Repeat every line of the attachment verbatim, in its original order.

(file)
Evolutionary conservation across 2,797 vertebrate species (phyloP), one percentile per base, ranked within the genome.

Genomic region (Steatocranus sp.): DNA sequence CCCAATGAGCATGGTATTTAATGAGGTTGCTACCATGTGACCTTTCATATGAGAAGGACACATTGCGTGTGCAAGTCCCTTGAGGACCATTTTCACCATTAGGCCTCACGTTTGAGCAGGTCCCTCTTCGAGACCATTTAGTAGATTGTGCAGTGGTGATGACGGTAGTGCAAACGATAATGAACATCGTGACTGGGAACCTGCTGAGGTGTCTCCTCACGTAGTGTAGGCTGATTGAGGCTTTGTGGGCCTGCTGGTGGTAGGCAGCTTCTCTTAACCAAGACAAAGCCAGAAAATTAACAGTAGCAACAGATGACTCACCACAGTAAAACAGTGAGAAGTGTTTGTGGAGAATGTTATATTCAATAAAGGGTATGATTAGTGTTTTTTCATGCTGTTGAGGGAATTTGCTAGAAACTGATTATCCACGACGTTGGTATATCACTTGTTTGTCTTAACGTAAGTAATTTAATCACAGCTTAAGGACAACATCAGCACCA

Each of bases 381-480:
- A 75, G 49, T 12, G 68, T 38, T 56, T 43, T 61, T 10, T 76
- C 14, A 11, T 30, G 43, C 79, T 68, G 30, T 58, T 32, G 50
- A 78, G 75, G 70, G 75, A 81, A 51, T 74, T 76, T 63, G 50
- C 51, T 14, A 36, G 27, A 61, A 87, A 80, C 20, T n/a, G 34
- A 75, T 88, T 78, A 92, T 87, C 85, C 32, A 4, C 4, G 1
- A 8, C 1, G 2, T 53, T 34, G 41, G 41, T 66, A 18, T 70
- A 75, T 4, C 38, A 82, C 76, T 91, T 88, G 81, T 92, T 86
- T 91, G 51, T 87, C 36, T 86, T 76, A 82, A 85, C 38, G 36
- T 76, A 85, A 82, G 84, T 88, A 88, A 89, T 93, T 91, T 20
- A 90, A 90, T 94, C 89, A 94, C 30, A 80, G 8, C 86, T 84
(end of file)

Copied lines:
Evolutionary conservation across 2,797 vertebrate species (phyloP), one percentile per base, ranked within the genome.

Genomic region (Steatocranus sp.): DNA sequence CCCAATGAGCATGGTATTTAATGAGGTTGCTACCATGTGACCTTTCATATGAGAAGGACACATTGCGTGTGCAAGTCCCTTGAGGACCATTTTCACCATTAGGCCTCACGTTTGAGCAGGTCCCTCTTCGAGACCATTTAGTAGATTGTGCAGTGGTGATGACGGTAGTGCAAACGATAATGAACATCGTGACTGGGAACCTGCTGAGGTGTCTCCTCACGTAGTGTAGGCTGATTGAGGCTTTGTGGGCCTGCTGGTGGTAGGCAGCTTCTCTTAACCAAGACAAAGCCAGAAAATTAACAGTAGCAACAGATGACTCACCACAGTAAAACAGTGAGAAGTGTTTGTGGAGAATGTTATATTCAATAAAGGGTATGATTAGTGTTTTTTCATGCTGTTGAGGGAATTTGCTAGAAACTGATTATCCACGACGTTGGTATATCACTTGTTTGTCTTAACGTAAGTAATTTAATCACAGCTTAAGGACAACATCAGCACCA

Each of bases 381-480:
- A 75, G 49, T 12, G 68, T 38, T 56, T 43, T 61, T 10, T 76
- C 14, A 11, T 30, G 43, C 79, T 68, G 30, T 58, T 32, G 50
- A 78, G 75, G 70, G 75, A 81, A 51, T 74, T 76, T 63, G 50
- C 51, T 14, A 36, G 27, A 61, A 87, A 80, C 20, T n/a, G 34
- A 75, T 88, T 78, A 92, T 87, C 85, C 32, A 4, C 4, G 1
- A 8, C 1, G 2, T 53, T 34, G 41, G 41, T 66, A 18, T 70
- A 75, T 4, C 38, A 82, C 76, T 91, T 88, G 81, T 92, T 86
- T 91, G 51, T 87, C 36, T 86, T 76, A 82, A 85, C 38, G 36
- T 76, A 85, A 82, G 84, T 88, A 88, A 89, T 93, T 91, T 20
- A 90, A 90, T 94, C 89, A 94, C 30, A 80, G 8, C 86, T 84